Saturday, December 20, 2014

Who do we hate more: Mark McGwire or ourselves?

Good news: I've recovered from watching Bear Grylls give himself an enema on prime time television. So, after four days spent rocking back and forth while curled in the fetal position, let's wash away the memory once and for all (OK, poor choice of words) by talking some ball.

Who do we hate more: Mark McGwire or ourselves?

Mark McGwire admitted to using steroids, seen here hitting his 70th home run of the 1998 season. (AP File Photo)
Mark McGwire admitted to using steroids, seen here hitting his 70th home run of the 1998 season. (AP File Photo)

Good news: I've recovered from watching Bear Grylls give himself an enema on prime time television. So, after four days spent rocking back and forth while curled in the fetal position, let's wash away the memory once and for all (OK, poor choice of words) by talking some ball.

1) Fear and Self-Loathing in the post-Steroid Era

Confession: If I walked into a Farmacia in Mexico and discovered an illicit drug that enabled me to block out any and all Mark McGwire coverage, I'd probably take it. Do not get me wrong. Illegal performance enhancing drugs were and still are a serious problem at all levels of sports. Mark Fainaru-Wada and T.J. Quinn, among others, have done some compelling and important reporting on the subject. Problem is, we have passed the stage of revelation, and instead entered an era of, as somebody worded it on Twitter today, "bloviation."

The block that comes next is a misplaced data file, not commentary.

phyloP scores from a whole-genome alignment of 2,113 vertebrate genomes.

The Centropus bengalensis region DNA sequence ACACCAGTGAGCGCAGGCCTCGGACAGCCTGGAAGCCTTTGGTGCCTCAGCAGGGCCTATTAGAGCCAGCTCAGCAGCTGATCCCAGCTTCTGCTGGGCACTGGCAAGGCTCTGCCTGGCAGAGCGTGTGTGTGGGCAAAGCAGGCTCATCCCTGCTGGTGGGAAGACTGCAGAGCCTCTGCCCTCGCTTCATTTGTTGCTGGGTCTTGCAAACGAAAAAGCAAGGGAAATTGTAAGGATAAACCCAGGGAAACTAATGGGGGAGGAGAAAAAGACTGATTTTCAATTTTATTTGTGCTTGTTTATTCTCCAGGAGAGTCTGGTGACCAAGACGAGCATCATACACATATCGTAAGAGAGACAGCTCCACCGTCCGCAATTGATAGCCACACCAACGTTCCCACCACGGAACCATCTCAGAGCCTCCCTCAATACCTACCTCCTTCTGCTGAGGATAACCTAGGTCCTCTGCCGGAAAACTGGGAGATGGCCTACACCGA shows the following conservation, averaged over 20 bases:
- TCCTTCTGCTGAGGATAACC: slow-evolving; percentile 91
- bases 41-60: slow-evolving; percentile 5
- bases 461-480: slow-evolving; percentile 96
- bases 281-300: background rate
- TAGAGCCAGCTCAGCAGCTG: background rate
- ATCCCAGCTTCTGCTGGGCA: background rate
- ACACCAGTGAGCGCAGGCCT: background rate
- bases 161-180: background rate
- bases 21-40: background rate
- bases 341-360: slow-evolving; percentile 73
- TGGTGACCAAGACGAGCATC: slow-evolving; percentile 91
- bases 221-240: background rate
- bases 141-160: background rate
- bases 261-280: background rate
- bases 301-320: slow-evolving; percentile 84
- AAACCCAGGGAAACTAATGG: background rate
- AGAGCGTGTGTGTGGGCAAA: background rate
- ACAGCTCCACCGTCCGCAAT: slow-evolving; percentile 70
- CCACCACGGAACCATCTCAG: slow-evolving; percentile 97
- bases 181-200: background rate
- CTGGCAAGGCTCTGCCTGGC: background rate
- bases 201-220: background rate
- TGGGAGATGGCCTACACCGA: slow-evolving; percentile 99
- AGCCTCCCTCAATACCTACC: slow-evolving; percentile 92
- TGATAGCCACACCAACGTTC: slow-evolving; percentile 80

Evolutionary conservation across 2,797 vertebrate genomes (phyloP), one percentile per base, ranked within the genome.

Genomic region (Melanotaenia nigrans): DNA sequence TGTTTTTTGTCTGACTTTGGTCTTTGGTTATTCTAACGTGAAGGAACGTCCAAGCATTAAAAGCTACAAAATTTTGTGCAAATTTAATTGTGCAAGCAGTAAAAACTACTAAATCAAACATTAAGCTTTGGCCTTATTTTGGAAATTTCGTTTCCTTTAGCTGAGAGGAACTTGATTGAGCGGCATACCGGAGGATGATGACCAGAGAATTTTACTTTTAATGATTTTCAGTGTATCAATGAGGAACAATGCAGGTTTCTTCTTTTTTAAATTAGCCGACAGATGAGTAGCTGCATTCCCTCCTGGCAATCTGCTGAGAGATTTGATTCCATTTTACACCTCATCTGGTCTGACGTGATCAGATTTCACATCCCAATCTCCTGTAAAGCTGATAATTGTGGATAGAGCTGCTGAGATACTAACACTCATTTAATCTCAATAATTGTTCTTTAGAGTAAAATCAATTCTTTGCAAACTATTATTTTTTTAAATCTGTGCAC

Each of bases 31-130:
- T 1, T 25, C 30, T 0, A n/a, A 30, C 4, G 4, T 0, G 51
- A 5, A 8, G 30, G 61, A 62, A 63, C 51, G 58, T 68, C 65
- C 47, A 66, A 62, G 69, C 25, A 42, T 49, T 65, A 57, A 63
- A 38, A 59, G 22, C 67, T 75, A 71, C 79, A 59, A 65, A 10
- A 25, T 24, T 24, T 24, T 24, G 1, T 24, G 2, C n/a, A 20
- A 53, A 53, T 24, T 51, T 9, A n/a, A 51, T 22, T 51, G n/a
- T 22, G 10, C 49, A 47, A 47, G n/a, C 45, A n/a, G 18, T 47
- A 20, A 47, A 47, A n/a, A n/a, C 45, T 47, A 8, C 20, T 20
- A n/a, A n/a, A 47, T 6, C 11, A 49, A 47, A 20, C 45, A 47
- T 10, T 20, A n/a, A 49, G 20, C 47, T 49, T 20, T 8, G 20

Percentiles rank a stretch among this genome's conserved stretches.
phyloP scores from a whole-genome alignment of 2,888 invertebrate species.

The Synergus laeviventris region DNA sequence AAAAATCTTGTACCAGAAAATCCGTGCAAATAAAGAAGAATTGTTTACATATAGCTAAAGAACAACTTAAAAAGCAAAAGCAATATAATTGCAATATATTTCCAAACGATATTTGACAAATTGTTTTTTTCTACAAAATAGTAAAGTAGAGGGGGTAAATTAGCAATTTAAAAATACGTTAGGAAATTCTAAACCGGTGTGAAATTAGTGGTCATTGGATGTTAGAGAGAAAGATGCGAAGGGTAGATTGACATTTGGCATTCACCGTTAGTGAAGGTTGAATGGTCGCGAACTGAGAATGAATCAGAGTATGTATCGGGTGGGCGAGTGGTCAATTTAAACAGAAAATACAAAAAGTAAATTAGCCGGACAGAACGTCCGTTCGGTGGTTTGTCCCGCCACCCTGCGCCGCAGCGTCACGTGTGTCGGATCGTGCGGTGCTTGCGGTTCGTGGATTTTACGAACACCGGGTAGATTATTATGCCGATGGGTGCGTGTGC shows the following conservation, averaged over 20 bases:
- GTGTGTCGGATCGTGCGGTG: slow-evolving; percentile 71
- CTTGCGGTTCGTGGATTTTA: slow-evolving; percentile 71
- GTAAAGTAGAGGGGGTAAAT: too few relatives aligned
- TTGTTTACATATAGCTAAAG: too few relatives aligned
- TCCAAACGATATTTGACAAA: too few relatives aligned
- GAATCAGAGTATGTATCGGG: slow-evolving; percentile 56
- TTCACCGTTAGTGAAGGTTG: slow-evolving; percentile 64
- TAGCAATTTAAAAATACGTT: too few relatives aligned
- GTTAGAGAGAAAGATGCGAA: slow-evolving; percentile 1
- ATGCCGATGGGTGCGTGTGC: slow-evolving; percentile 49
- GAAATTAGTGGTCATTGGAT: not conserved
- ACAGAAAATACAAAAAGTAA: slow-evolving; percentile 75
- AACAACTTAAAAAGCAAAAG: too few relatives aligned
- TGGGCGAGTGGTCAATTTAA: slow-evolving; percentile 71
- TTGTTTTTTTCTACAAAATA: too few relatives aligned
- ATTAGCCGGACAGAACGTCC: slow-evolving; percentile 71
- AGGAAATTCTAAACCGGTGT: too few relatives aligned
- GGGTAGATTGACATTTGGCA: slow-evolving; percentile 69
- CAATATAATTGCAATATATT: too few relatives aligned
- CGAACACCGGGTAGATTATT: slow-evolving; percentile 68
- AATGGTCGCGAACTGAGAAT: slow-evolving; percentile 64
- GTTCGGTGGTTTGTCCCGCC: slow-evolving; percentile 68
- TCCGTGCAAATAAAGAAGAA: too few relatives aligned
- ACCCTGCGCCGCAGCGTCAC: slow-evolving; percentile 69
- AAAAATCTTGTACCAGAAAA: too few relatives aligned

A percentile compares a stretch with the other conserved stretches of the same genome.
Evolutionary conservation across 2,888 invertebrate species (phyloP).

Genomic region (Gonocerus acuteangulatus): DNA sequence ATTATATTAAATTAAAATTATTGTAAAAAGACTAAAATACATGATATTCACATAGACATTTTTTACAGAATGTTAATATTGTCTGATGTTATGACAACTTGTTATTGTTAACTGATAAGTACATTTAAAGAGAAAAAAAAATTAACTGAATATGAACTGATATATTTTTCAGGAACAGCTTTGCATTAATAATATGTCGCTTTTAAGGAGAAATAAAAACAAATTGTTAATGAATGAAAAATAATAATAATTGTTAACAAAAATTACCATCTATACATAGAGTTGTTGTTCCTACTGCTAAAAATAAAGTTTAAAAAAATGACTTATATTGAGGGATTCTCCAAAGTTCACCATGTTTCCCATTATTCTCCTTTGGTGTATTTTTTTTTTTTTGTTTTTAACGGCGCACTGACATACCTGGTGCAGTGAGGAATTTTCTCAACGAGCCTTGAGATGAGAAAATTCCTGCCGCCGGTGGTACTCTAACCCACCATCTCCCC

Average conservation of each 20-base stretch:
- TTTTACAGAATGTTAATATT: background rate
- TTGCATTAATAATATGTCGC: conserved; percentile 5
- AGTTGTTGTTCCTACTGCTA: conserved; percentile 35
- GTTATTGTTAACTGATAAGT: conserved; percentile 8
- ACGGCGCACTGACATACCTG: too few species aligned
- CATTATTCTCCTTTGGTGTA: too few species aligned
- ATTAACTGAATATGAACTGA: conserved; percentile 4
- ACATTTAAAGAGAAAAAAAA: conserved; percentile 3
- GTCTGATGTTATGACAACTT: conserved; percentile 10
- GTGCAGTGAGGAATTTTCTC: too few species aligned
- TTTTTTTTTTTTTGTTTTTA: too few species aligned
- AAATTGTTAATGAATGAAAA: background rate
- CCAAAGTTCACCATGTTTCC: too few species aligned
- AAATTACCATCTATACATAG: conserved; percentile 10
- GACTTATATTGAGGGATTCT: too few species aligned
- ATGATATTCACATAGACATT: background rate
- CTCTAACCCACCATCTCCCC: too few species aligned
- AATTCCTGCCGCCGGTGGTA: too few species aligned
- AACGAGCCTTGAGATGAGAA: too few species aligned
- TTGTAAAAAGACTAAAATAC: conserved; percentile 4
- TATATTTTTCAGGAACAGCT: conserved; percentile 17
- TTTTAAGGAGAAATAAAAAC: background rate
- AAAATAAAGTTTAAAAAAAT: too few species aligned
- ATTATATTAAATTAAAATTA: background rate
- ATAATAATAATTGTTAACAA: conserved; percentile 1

My moral code still has some existential kinks that need to be ironed out, but I know this: Self-righteousness is far more contemptible than steroid abuse. And when I turn on the television and hear various incarnations of, "He's a witch! Burn him!," I find myself scurrying back to the suddenly palatable 24-hour cable news channels.

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Text of Mark McGwire statement

I did not watch most of the McGwire interview -- call me when Bob Costas grills a politician for an hour about the War in Iraq or Health Care reform -- but of the portion I did see (I read the rest on the transcript), his most genuine moment came when Costas suggested that he had spent much of the past decade "in exile." There were no tears, no sniffles, no mea culpas from a vulnerable slugger -- only a locked jaw and a steely glance that were as real as any moment the camera had captured to that point.